Discovering Your Identity in Christ – Part 3 – A Study in Ephesians

How do you Identify Yourself?


“Paul, an apostle of Christ Jesus by the will of God,

To God’s holy people in Ephesus,[a] the faithful in Christ Jesus:

Grace and peace to you from God our Father and the Lord Jesus Christ.”  Ephesians 1:1-2 NIV

“Paul, an apostle of Christ Jesus by the will of God,

To the saints who are in Ephesus, and are faithful[a] in Christ Jesus:

Grace to you and peace from God our Father and the Lord Jesus Christ.”  Ephesians 1:1 ESV

How do you identify yourself?

Would you identify yourself as a sinner or a saint?

If you are a Christian, are you a sinner that’s forgiven, or are you a saint that has been transformed?

Here’s the problem if you see yourself simply as a sinner that’s forgiven

You might see a non-Christian as a guilty, evil, fallen sinner.  You see a Christian as a guilty, evil, fallen sinner that’s forgiven

If this is your view, you see Christians and non Christians as essentially the same – except one has received forgiveness of sin.  Christians and non-Christians are the same.  There is no change in their nature.  There is no difference in who you are or in your nature or identity.  The only difference is that one is forgiven, but neither are transformed.

Listen to the language of Paul as he begins his discourse to the Ephesians.  He refers to God’s people as “holy people” in the NIV or the ESV says to the “saints.”  It is likely that few Christians see themselves as holy people or as saints, but that is what Paul calls us!    

How do you identify yourself – a sinner or a saint?

This is a problem I personally struggle with.

This is an important question to answer because it determines how we live our lives.  Sinners are identified with their dark past.  Saints are identified by their bright future.

A major problem in the church is that too many Christians today identify themselves as primarily as sinners (that are forgiven).  Because they see their primary identity as sinners, they identify themselves as sinners who are tempted by sin.  They are driven by their sinful nature.  Just like non-Christians, they naturally return to sin.  Unlike non-Christians, they feel a heavier sense of guilt, shame, and fear, so they come back to God for forgiveness of their sin, until they fall into sin again.     

When we who are in Christ identify ourselves primarily as sinners, we are stuck… unable to move forward because we feel shame, condemnation, and guilt.

Paul begins his letter by pointing out that God’s people are saints.  He points out that God has forgiven them of their past.  Paul identifies those who are in Christ as saints.  He challenges us to see ourselves as a new creation.  He says that if we are in Christ, we are genuinely new.  The decisions we make and things we do are brand new.  We cannot change on our own, but we can change in Christ.  We can be obedient in Christ.  We are righteous in Christ.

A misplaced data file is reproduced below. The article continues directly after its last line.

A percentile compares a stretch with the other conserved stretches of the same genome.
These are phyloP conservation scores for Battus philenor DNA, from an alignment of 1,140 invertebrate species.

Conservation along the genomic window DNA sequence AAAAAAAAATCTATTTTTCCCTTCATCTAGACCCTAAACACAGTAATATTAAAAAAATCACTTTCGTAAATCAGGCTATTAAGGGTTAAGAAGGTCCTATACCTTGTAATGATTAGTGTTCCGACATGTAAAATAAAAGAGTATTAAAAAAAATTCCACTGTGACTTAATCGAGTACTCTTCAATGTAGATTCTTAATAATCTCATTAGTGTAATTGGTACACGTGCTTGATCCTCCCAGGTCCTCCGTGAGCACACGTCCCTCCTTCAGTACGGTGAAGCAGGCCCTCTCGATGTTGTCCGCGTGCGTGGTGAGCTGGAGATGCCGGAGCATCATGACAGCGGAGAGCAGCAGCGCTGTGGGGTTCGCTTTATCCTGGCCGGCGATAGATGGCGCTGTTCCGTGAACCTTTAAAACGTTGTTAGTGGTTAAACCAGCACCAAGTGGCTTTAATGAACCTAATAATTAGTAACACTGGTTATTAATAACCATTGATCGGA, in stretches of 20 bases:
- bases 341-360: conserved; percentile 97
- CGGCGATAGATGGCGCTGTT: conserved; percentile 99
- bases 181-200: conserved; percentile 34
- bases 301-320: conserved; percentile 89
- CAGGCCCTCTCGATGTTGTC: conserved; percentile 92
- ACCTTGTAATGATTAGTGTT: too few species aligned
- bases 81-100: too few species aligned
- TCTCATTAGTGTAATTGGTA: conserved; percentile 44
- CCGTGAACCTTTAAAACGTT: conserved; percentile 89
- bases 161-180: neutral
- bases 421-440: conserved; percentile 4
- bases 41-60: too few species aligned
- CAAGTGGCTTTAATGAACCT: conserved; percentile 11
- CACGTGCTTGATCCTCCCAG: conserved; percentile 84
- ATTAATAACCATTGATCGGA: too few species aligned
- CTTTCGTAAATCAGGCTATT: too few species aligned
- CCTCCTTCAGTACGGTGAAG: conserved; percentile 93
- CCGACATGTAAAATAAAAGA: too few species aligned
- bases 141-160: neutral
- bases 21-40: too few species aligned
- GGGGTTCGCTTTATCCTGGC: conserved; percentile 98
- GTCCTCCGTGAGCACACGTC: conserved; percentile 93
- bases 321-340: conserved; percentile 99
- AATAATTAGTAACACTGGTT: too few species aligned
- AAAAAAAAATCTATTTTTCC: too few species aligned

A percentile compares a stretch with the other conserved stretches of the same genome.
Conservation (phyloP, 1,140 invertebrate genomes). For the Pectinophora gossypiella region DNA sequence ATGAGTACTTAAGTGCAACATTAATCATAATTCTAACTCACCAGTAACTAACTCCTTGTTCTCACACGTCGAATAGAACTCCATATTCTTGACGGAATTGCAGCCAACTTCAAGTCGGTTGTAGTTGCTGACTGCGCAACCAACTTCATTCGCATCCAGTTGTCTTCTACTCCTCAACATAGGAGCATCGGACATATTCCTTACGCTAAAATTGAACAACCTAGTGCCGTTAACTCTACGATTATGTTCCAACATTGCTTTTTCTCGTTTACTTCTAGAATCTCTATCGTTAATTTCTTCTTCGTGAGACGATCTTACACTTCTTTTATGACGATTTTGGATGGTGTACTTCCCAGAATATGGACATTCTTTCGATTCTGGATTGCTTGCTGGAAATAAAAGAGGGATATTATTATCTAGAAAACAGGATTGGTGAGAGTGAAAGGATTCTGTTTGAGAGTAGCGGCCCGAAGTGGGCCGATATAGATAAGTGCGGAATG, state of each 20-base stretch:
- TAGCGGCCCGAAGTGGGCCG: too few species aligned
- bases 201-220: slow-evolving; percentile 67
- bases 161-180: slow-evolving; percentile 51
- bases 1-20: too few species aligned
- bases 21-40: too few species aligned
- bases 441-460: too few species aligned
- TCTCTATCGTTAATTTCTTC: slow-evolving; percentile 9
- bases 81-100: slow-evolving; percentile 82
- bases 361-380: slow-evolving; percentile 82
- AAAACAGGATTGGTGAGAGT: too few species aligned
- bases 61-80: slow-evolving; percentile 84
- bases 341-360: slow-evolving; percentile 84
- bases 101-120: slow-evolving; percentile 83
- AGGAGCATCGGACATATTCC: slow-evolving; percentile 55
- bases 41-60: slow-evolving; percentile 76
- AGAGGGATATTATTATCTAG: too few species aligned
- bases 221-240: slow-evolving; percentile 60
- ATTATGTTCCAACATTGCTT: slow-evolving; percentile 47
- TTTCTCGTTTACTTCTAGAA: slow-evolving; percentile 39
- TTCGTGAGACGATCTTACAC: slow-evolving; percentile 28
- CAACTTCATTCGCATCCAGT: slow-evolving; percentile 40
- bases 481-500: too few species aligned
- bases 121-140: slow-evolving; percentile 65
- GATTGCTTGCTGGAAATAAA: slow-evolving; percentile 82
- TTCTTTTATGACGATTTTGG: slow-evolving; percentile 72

How do you identify yourself – a sinner or a saint?

When you see yourself, don’t just see your sin.  See your savior.  See yourself as a saint.

Paul urges us not let condemnation rule in our hearts.  There is a major difference between conviction and condemnation.

Conviction vs. Condemnation

I’ve heard the explanation of conviction and condemnation put like this:

Conviction is from God. Condemnation is from Satan.  Conviction leads to life.  Condemnation leads to despair.  Conviction ends in joy.  Condemnation ends in sorrow.  Conviction makes us want to change. Condemnation makes us believe we cannot change. Conviction leads to a new identity in Christ.  Condemnation leads to an old identity in sin.  Conviction brings specific awareness of a sin. Condemnation brings vague uncertainty about sin.  Conviction causes us to looks to Jesus.  Condemnation causes us to look to self.  Conviction in a saint is a blessing.  Condemnation on a sinner is a burden.

When we are under condemnation, we have no hope, we are embarrassed, shamed, ridiculed, and we allow the worst day of our lives to define the rest of the days of our lives.  This gives Satan’s great delight.

When we are under conviction, we have the freedom to recognize God as a loving Father who points out corrections, but still loves us.  He doesn’t reject us because His love is not based on our performance.  He loves us because we are His children, not because we earned His favor.  He is a Father who loves because He can see that who we are and who we are going to be, not who we once were.

How do you identify yourself – a sinner or a saint?

A sinner is burdened with sin, while a saint is remorseful of sin

A sinner is overpowered by sin, while a saint has power over sin.

How do you identify yourself – a sinner or a saint?

Lord Jesus, today I recognize myself as a saint – redeemed, empowered, and made brand new in You.  In You, I can overcome whatever challenges before me.  In You, I am transformed.  Yes I have sinned, but in You, I am a new creation.  In the awesome name of Jesus Christ, amen.



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